Featured 04 Feb 2018 ‘The myth of M ...

‘The myth of Modi’s invincibility busted’

Published Feb 4, 2018, 3:01 am IST
Updated Feb 4, 2018, 3:01 am IST
Mr Raja held out the hope that a collective leadership could defeat the Modi monolith.
D. Raja
 D. Raja

As the schism within the CPI(M) continues on whether to back the Congress party led UPA, against the BJP-led NDA or not, D. Raja, National Secretary of the Communist Party of India said that the recent setback to the BJP in successive polls and bypolls has made all the opposition parties come to the realization that the PM Modi and the BJP can be beaten. In an interview to Sreeparna Chakrabarty, Mr Raja held out the hope that a collective leadership could defeat the Modi monolith.

Q: How workable do you think the idea of Opposition unity is.
A: There is an understanding among all the parties, among  the opposition, among the secular parties that the country is passing through a very challenging period because of the BJP and RSS. The way the ideology of hate is being propagated, questions the very constitution and democratic ideals. The economic policies of the government are also against the interests of people. The government has committed itself to further the interests of corporate houses. The current situation demands that all these parties come together and put out the broadest possible resistance. You can see the mood of the people is changing. The myth created by BJP and its propaganda machine that the onward march of the BJP cannot be stopped or of the invincibility of Modi has been busted now. Recent polls in Gujarat and bypolls in Rajasthan and Bengal have shown the BJP its place. In Punjab and Goa also, the BJP did not win but came to power through manipulation. That is why the BJP is desperate now. The budget is also the result of this desperation. It is full of empty hollow claims.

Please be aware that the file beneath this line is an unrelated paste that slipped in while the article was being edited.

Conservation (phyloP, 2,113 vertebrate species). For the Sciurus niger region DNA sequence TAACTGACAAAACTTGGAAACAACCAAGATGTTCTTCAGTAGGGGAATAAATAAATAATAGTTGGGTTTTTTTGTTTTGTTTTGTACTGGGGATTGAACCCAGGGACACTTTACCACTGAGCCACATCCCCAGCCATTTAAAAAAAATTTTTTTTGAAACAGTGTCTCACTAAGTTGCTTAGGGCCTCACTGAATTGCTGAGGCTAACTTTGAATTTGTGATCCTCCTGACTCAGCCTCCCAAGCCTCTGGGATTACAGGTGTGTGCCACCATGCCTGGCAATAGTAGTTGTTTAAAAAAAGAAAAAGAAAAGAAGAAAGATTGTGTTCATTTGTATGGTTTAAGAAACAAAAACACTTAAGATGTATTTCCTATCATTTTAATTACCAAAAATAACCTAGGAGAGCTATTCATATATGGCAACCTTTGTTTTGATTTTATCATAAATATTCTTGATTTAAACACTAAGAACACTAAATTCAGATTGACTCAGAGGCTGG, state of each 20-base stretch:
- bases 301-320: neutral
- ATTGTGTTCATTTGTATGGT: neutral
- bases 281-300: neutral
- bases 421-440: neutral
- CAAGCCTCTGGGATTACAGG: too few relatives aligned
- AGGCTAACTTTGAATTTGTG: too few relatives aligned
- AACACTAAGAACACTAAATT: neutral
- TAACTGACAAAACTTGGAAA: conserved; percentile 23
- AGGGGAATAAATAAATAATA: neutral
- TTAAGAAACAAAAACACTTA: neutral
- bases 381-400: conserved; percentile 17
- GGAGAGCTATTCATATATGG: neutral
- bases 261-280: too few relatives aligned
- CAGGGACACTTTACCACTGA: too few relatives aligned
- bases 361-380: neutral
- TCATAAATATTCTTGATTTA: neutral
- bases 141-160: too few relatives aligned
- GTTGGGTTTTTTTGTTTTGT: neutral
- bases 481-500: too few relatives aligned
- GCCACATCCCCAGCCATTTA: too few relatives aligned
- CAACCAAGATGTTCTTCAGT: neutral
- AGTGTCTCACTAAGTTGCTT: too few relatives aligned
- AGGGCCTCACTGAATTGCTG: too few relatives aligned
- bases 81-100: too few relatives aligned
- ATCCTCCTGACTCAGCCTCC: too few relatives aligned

Q: But how can parties which are rivals at the state level come together on the national stage?
A: This is the current political scenario at the national level. When elections come, the political tactical line will be state specific, depending upon the balance of political forces. In some states there will be difficulty. It is understandable. But not necessarily everywhere. One thing is that parties in opposition have realised that the primary objective is to defeat the BJP-RSS combine.

Q: Will this opposition alliance be forged pre or post the election?
A: In the last meeting of Opposition parties on February 1, it was agreed by everybody that there is a need to strengthen coordination in both houses. Outside parliament we should reach out to people on issues. For this, everybody has agreed that we need to consult and coordinate at the political level.


Q: But what about the aspirations of regional leaders and their parties, for example the Trinamul Congress?
A: The TMC is the largest in Bengal, the DMK is the largest party in Tamil Nadu, some other party is big in some state, but overall Congress is the largest party at the pan-India level. But the issue is not a single pole leadership, but a collective leadership. So it is a collective leadership and initiative.

Q:What about NDA allies who are unhappy?
A: That is expected. Look at the style of functioning of the current BJP. Vajpayee had the experience of working with more than 20 parties but in the new arrangement in BJP, the party policies are dictated by RSS. Regional parties will find it difficult to work with 


Q:Will the Opposition take these disgruntled parties into its fold?
A: The situation will drastically change in favour of secular, democratic, Left forces. This question is premature.

Location: India, Karnataka, Bengaluru